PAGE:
The 11-year Cisco veteran (22 years in the networking industry) last July took on data center and switching responsibilities when her mentor, Chief Development Officer Mario Mazzola, and colleague Luca Cafiero retired. ANS (Application Network Services) was added in December when Cisco launched the unit. Ullal presided over Ciscos rise as the hot (LAN switching) box vendor when she took the Catalyst LAN switching business from nothing in 1993 to $7 billion and the No. 1 spot in 2000.
But guiding Ciscos efforts to move beyond being a networking box provider for network engineers and administrators to become a trusted IT partner in the eyes of CIOs and IT vice presidents could be her biggest challenge yet. She spoke this week in Ciscos brand-new DNA (Data Center Networked Application) Lab with eWEEK Senior Editor Paula Musich. The DNA Lab will open next month to Cisco customers as a showcase for demonstrating to IT executives how a range of Cisco technology fits into the data center.
Cisco, as a company thats historically sold networking hardware to the network operations side of IT, doesnt have a lot of credibility in the data center. What is Ciscos plan to try to become a trusted partner of IT executives whose main concern is about business applications?
Ciscos roots started at the data center as a multiprotocol vendor, connecting mainframes to [distributed] networks. Now connecting storage and Fibre Channel is our foundation. So weve always been a data center player. The data center is evolving to provide infrastructure to connect storage, servers and applications. We see ourselves as the networked application vendor. We have huge responsibilities in networking application resources—i.e., how to connect machines, applications and users. The treatment is different for each of those. With our new DNA Lab, we will continue that journey.
How do you convince CIOs, who still look at the network as the plumbing, that greater intelligence in the network will help them meet their goals?
The good news is that CIOs and Cisco share the same vision: to enhance productivity and spend less on IT. In 1999, I [told an audience of IT executives] that voice, video and data would be integrated into the same infrastructure. Half of them said they wouldnt see that before they retired. The other half were open to it. The biggest obstacle was connecting new [voice over IP] infrastructure with legacy PBX equipment. Bridging the two worlds takes time. The reality of execution for customers takes time. Three years ago there was no security integration. Today its in 40 percent of the equipment we sell.
But wont you be competing with well-entrenched incumbents like Microsoft and IBM?
The data center wont be monolithic. Who owns the data center today? There are a myriad of players there now. Whats unique to Cisco is that we are in a position to connect to all of them without competing. Were in the business of enabling the productivity of their products. We wont be the only data center player, but we will be the most vendor-neutral player. Data centers have resources at one level, applications at another. Were the intelligent fabric in between.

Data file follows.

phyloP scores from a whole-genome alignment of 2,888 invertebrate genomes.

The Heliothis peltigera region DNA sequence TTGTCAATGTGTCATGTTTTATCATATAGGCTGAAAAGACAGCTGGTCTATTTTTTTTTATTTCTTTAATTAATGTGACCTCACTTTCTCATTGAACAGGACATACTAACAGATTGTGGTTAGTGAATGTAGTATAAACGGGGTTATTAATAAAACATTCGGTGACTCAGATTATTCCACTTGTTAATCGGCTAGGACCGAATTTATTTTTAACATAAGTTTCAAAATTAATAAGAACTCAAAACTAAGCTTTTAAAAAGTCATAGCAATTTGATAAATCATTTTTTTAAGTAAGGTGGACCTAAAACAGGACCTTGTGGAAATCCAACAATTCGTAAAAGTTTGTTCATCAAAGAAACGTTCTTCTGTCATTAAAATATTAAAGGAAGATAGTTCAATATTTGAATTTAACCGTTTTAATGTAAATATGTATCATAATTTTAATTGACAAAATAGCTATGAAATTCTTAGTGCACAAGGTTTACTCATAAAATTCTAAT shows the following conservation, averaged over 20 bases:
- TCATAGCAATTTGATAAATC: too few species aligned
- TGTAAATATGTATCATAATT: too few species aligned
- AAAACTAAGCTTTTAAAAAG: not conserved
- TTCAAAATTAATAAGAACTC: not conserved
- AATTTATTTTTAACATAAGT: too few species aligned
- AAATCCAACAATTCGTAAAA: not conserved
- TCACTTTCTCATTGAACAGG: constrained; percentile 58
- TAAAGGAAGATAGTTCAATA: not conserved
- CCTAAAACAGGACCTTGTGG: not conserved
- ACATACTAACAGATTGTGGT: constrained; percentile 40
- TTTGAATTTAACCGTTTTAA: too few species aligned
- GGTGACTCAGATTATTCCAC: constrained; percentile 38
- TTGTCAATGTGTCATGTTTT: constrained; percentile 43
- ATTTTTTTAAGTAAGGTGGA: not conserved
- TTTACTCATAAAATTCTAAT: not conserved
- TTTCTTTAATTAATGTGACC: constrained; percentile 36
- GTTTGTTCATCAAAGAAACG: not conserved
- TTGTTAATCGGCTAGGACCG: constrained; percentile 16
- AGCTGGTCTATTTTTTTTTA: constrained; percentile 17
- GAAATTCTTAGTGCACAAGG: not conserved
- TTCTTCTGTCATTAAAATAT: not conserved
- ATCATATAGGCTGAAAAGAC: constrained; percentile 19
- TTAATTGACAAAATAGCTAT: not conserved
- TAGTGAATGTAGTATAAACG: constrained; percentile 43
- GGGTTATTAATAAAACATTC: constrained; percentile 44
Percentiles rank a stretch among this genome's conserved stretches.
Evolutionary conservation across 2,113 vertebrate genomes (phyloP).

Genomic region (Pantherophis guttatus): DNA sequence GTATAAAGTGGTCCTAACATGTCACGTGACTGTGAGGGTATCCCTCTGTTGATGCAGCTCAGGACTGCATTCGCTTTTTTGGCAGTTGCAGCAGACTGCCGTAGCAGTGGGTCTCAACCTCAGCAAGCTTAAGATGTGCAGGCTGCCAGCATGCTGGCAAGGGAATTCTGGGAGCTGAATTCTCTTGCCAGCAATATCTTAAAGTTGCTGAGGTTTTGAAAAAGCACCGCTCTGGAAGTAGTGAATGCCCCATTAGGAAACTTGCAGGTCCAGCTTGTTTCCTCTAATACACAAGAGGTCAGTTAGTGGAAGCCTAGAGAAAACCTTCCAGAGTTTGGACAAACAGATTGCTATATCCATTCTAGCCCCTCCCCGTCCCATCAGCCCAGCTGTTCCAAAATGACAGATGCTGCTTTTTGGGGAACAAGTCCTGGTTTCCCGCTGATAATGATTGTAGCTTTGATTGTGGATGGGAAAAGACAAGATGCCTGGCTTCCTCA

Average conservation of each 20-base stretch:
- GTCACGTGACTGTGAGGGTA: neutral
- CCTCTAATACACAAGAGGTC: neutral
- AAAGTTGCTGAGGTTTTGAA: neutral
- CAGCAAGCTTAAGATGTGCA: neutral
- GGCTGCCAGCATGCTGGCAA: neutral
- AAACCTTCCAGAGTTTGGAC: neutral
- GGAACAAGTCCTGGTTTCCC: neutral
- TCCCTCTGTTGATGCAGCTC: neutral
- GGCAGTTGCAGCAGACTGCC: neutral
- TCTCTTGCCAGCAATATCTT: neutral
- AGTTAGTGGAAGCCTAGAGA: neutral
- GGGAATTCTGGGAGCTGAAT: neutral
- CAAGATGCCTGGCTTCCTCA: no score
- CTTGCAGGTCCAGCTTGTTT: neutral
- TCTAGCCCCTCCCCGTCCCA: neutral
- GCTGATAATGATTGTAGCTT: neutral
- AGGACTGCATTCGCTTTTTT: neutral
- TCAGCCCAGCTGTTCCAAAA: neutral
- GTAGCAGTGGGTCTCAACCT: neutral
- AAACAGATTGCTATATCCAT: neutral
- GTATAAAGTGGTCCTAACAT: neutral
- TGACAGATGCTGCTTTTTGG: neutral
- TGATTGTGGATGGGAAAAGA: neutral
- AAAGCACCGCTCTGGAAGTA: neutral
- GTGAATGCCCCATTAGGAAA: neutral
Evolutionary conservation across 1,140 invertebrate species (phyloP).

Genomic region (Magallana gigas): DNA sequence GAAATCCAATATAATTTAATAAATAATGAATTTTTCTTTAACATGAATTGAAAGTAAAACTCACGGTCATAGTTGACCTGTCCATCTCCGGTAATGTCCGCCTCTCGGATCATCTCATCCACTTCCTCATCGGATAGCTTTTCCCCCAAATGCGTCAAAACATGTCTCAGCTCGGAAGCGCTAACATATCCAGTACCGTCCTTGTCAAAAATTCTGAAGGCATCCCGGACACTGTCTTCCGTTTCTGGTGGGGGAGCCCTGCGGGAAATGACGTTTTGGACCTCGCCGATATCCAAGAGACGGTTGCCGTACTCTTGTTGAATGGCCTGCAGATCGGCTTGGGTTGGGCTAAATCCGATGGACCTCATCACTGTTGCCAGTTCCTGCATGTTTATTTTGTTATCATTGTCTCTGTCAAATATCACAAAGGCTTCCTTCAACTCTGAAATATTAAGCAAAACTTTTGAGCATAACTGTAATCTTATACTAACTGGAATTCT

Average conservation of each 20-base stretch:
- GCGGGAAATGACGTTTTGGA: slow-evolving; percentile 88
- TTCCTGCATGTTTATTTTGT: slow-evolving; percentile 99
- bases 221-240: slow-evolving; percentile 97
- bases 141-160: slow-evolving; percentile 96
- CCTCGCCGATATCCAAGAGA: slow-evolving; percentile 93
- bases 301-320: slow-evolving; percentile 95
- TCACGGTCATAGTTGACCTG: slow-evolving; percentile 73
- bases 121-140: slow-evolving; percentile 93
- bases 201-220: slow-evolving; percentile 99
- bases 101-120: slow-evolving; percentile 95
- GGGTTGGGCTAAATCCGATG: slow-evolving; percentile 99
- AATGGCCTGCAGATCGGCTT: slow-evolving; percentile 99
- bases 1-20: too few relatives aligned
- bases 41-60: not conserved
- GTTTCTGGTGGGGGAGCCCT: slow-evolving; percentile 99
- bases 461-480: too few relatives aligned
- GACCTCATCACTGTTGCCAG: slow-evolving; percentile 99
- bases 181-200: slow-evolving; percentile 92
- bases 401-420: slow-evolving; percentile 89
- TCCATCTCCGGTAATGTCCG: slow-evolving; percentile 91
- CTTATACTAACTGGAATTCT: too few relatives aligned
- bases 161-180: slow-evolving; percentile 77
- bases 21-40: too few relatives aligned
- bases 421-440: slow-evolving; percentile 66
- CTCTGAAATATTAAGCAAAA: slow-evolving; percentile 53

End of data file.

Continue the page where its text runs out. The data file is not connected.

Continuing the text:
How well is Ciscos Intelligent Information Network vision being received by IT executives among Ciscos base of customers?
On a scale of 1 to 10 [with 10 the most favorable], its between 8 and 10 with CIOs. But were only a third of the way there with execution. We will demonstrate more proof points with areas such as wireless and storage. With ANS, we have a three- to five-year journey for execution.
Cisco rival Juniper Networks seems to keep raising the stakes across the board with Cisco product lines—security, switching, application acceleration and WAN optimization. How is Cisco dealing with that competitive threat?
We didnt need to pay $4 billion to get into security. Netscreens market share [since Juniper acquired it] has stayed between 8 and 9 percent. Our last quarter was 37 percent. While their initial focus was service provider, theyve validated our IIN strategy. Time will tell if they are successful or not.
The ANS initiative was launched with a lot of fanfare, but no real deliverables. Some would argue that Cisco is late to this fast-growing market. How will Cisco catch up?
Ciscos execution in this space can be much better. When the content [networking] market escalated in 2000, there was a lot of fervor and then it went south. Cisco and Nortel didnt spend much on it. F5 [Networks] did, and they are a very tough competitor. Cisco was a pioneer with Local Director when it came out. More recently we are investing internally, and we bought Actona for File and Fine Ground for Web acceleration. We havent been as focused, but we are looking to restore the luster. Stay tuned.
Is Cisco targeting vertical markets with a more applications-focused set of offerings? If so, how is Cisco doing that, and how does that affect discrete areas like security, switching, storage, etc.? What initiatives have been launched to date, and how broad are they?
In general we do focus a lot on applications. The Protego [Networks Network Access Control] appliances have been a real success in the education environment. NAC is well-embraced in universities. Also with financial environments, they want to do multicast and high availability. For customizing applications there are a lot of features that we can apply to improve response time. With link optimizations we can minimize round trips for file transfers with smart caching. At the application level with Actona and Fine Ground we did specific [Web application] optimizations and some optimizations on video for service providers. We may need XML interfaces to work with application vendors. We can improve the performance of Siebel, SAP, Oracle and others by 30 to 300 percent. Above that, we can do more AON integration customizations.